Building odd musical sculptures entitled 'Felix’s Machines', Felix Thorn has created wholly interactive pieces that respond to live music. Existing as compositional devices, Felix’s Machines, for one night only this April will working with Plaid, where the live event will be an experiment of 'live amplification and processing', combining the acoustic with the digital to create a surprising performance, whilst support comes from Leafcutter John and Missaw 7th April at London's Village Underground.
Dazed Digital: What was your first experience with music?
Felix Thorn: [The] sound I would have been exposed to as a kid was mainly music on TV/films etc. I can’t remember following many artists and at school studying music was more of a chore. I hadn’t learnt to enjoy listening as much as I do now. Instead my time was mainly spent painting and drawing. Only through my early teens music became significant when I was learning jazz piano and then gained interest in electronica. I think everybody learns how and when to listen. From pop music to everyday noises around you it's good to know that how you listen to music can always change.
DD: How has your relationship with music changed since then?
Felix Thorn: Rather than music itself, I’m more concerned with how I can design a full multi sensory performance, and one without the need for a human performer. The process involved in creating music is important to me. It’s good for composers to use their hands. Witnessing someone who’s mastered an instrument or piece of software/hardware is impressive for an audience, but it also satisfies the performer, and this helps maintain the flow of music ideas. I get my satisfaction from preparation. For me the equivalent of a musician performing/improvising live on stage is building an instrument in the workshop. As hand-built objects distinctive changes are made for each performance. I don’t want to perform, I want to work in a tactile environment and prepare things to perform for me. A computer screen and a mixing desk isn’t enough. I prefer high voltages, the smell of wood and the sound of high-speed steel drills.
DD: I read that you focused for some time on Synaesthesia. When did it first make an impact on you and in what ways has it affected you/your work?
Felix Thorn: What I’m trying to do is find a way to manufacture synaesthesia in order to enhance the experience I want an audience to have. In college I looked at ways I could extract images from a piano. A mechanical instrument is ideal inspiration for exploring how something visual and something sonic can coexist. I was obsessed with mechanical musical instruments and it affected the way I experienced music. When I listened to electronic music it triggered pretty convincing hallucinations: I couldn’t help visualising every synth noise and artificially designed space as more tangible objects of greater physical size – in reality, the computer chips and programs actually generating the sounds had no substance. I had to see it all functioning in an inhabitable space. It made me want to build machines and develop a way of composing that would ignore the use of traditional speakers and power amplifiers and focus on the self-amplifying potential of acoustic mechanics.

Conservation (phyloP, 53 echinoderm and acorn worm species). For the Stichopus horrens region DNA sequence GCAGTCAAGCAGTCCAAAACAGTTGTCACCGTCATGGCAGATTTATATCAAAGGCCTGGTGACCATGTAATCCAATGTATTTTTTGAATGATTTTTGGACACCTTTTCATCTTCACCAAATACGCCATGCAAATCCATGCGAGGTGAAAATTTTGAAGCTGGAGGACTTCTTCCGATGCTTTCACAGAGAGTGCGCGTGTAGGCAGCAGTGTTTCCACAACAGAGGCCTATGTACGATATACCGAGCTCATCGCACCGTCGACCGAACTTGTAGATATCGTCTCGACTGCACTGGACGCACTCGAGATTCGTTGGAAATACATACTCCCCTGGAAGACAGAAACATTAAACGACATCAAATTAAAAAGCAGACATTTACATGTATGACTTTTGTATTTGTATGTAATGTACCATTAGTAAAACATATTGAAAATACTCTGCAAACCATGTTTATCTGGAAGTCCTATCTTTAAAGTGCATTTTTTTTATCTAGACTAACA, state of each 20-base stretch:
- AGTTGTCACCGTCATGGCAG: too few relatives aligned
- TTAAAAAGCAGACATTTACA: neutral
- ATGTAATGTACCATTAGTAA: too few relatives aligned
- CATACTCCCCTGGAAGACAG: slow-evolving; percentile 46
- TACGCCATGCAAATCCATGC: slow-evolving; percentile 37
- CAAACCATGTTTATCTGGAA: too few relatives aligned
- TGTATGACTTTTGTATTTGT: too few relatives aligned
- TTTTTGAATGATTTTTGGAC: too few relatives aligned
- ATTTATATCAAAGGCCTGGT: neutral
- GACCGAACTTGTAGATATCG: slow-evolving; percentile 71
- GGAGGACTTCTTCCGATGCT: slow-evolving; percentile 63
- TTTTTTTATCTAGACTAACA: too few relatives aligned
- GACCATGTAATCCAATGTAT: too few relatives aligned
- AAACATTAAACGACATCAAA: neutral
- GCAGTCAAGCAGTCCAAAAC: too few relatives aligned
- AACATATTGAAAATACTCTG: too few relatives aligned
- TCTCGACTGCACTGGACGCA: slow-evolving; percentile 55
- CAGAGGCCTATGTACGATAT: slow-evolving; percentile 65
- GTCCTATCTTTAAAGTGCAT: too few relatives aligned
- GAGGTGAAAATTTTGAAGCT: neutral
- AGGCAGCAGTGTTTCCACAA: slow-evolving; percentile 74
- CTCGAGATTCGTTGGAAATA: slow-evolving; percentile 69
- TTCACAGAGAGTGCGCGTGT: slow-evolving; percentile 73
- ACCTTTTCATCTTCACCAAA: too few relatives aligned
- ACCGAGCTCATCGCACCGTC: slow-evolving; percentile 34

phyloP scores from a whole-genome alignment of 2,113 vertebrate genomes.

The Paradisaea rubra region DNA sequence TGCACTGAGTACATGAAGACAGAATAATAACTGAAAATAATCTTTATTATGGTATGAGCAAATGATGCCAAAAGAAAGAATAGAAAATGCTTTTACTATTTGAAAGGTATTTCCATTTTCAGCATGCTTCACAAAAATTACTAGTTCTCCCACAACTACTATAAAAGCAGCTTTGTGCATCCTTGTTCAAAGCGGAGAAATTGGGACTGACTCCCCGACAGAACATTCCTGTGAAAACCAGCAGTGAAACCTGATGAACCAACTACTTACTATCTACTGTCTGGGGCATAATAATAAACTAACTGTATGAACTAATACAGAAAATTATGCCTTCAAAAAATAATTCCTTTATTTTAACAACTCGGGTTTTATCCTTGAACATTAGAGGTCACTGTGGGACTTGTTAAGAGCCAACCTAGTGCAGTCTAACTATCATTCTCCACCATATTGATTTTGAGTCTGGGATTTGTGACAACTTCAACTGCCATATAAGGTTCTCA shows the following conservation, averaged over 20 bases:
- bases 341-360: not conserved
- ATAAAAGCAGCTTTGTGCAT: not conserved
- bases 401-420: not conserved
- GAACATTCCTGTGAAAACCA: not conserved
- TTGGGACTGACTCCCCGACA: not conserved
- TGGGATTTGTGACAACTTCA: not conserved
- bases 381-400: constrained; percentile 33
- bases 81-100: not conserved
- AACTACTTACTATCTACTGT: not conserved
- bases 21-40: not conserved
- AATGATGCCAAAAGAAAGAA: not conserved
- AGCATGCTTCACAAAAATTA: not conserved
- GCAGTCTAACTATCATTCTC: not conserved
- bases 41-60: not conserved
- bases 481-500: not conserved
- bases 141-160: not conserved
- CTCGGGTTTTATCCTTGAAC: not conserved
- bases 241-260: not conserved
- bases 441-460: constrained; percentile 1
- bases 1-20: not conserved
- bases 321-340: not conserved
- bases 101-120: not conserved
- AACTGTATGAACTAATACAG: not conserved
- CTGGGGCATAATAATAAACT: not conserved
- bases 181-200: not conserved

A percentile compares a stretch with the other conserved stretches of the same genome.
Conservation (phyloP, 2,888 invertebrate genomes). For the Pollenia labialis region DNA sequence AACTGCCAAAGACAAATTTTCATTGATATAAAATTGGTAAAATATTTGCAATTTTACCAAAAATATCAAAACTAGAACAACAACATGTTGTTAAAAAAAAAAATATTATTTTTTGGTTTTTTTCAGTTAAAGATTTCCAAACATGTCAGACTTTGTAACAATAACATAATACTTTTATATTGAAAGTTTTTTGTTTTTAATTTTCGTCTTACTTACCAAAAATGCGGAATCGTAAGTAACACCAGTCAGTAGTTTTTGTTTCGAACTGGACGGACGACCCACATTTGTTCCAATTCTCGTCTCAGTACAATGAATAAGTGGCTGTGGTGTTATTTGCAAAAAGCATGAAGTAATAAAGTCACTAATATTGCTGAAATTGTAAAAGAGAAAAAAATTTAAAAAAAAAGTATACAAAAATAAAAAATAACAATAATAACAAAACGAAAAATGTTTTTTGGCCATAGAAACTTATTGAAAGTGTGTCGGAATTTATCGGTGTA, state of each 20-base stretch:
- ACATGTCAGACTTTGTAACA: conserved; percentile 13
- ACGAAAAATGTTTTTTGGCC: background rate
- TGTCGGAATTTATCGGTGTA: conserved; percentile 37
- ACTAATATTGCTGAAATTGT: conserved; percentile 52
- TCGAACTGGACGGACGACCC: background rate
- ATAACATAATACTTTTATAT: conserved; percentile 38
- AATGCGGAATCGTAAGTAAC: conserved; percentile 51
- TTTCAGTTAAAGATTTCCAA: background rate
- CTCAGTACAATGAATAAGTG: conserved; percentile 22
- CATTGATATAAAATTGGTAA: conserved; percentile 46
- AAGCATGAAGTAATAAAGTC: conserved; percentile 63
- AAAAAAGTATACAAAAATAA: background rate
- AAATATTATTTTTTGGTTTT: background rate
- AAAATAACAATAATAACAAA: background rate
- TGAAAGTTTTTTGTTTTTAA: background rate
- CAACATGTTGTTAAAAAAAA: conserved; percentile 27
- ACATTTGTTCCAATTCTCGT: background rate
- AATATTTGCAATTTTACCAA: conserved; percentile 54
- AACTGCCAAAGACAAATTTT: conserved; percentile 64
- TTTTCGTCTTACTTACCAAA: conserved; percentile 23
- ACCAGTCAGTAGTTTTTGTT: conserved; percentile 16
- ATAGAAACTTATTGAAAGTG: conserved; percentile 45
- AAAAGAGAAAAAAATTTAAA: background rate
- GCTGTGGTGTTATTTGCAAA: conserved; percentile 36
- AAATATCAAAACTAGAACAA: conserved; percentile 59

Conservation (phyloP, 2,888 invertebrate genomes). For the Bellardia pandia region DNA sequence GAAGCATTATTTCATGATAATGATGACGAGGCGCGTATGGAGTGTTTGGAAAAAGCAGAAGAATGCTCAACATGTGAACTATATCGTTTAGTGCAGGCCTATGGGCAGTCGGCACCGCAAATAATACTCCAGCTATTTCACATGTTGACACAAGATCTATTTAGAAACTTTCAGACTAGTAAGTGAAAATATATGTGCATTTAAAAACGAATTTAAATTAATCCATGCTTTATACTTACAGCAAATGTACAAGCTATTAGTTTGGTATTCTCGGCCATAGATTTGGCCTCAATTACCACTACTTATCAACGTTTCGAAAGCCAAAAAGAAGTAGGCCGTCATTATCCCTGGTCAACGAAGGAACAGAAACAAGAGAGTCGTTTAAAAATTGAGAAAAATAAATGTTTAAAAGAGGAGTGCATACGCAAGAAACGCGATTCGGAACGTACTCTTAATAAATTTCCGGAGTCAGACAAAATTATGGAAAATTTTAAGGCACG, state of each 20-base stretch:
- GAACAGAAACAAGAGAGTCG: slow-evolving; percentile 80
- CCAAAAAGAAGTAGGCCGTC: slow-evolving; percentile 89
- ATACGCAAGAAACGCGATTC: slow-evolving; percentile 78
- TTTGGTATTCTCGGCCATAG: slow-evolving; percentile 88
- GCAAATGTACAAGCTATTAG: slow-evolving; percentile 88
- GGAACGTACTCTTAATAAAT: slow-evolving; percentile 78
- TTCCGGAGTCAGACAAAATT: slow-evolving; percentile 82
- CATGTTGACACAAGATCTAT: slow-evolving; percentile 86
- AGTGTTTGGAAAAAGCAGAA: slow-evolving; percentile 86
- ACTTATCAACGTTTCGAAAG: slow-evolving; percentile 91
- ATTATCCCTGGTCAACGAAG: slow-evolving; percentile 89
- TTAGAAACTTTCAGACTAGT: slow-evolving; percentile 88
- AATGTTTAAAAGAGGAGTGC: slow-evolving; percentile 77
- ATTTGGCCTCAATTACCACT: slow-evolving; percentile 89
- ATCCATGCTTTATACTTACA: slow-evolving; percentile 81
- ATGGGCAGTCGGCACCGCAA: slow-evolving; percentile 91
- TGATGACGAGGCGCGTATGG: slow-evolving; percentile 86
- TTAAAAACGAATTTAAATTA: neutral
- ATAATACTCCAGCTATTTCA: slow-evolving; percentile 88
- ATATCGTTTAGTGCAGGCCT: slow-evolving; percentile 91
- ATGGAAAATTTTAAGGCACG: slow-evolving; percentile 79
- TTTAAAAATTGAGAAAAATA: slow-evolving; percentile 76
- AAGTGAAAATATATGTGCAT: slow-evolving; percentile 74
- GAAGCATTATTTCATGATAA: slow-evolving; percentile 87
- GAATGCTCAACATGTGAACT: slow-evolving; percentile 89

DD: Like with your music and artwork do you see most things as interconnected?
Felix Thorn: Working on my machines has turned into a strict set of processes such as choosing the right materials, using a lathe, mixing recordings etc. For me, artwork is meant to connect things that are normally apart. My work is a way of combining technology from a range of eras. Sometimes it’s easy to see too many ‘things’ as interconnected. There are so many things I want to make. I find I have to be very selective with what I choose to ‘connect’. Ultimately, the machines need to be two things: complex and accessible. It’s nice to witness people enjoying them from a technical point of view, but I’d also like you to enjoy them without wanting to think.
DD: What’s the next step for Felix's Machines?
Felix Thorn: At this stage my machines and the compositions are made to suit specific spaces. They typically sound best in small-medium sized rooms. For larger audiences I have to mic them up which rarely sounds as good. I’m improving ways of amplifying, but it never matches the clarity of acoustic sound. However, with constant rebuilding and upgraded robotics, their natural sound is getting louder and more powerful, so hopefully the dream of large-scale natural amplification is not far away.
Felix's Machines vs Plaid featuring Felix's Machines (live) Leafcutter John (live) Plaid (DJ set) Missaw (DJ set); 7th April 2011; Village Underground, 54 Holywell Lane, London, EC 2A 3PQ; Doors 7pm; Tickets £7(adv), £5 (student)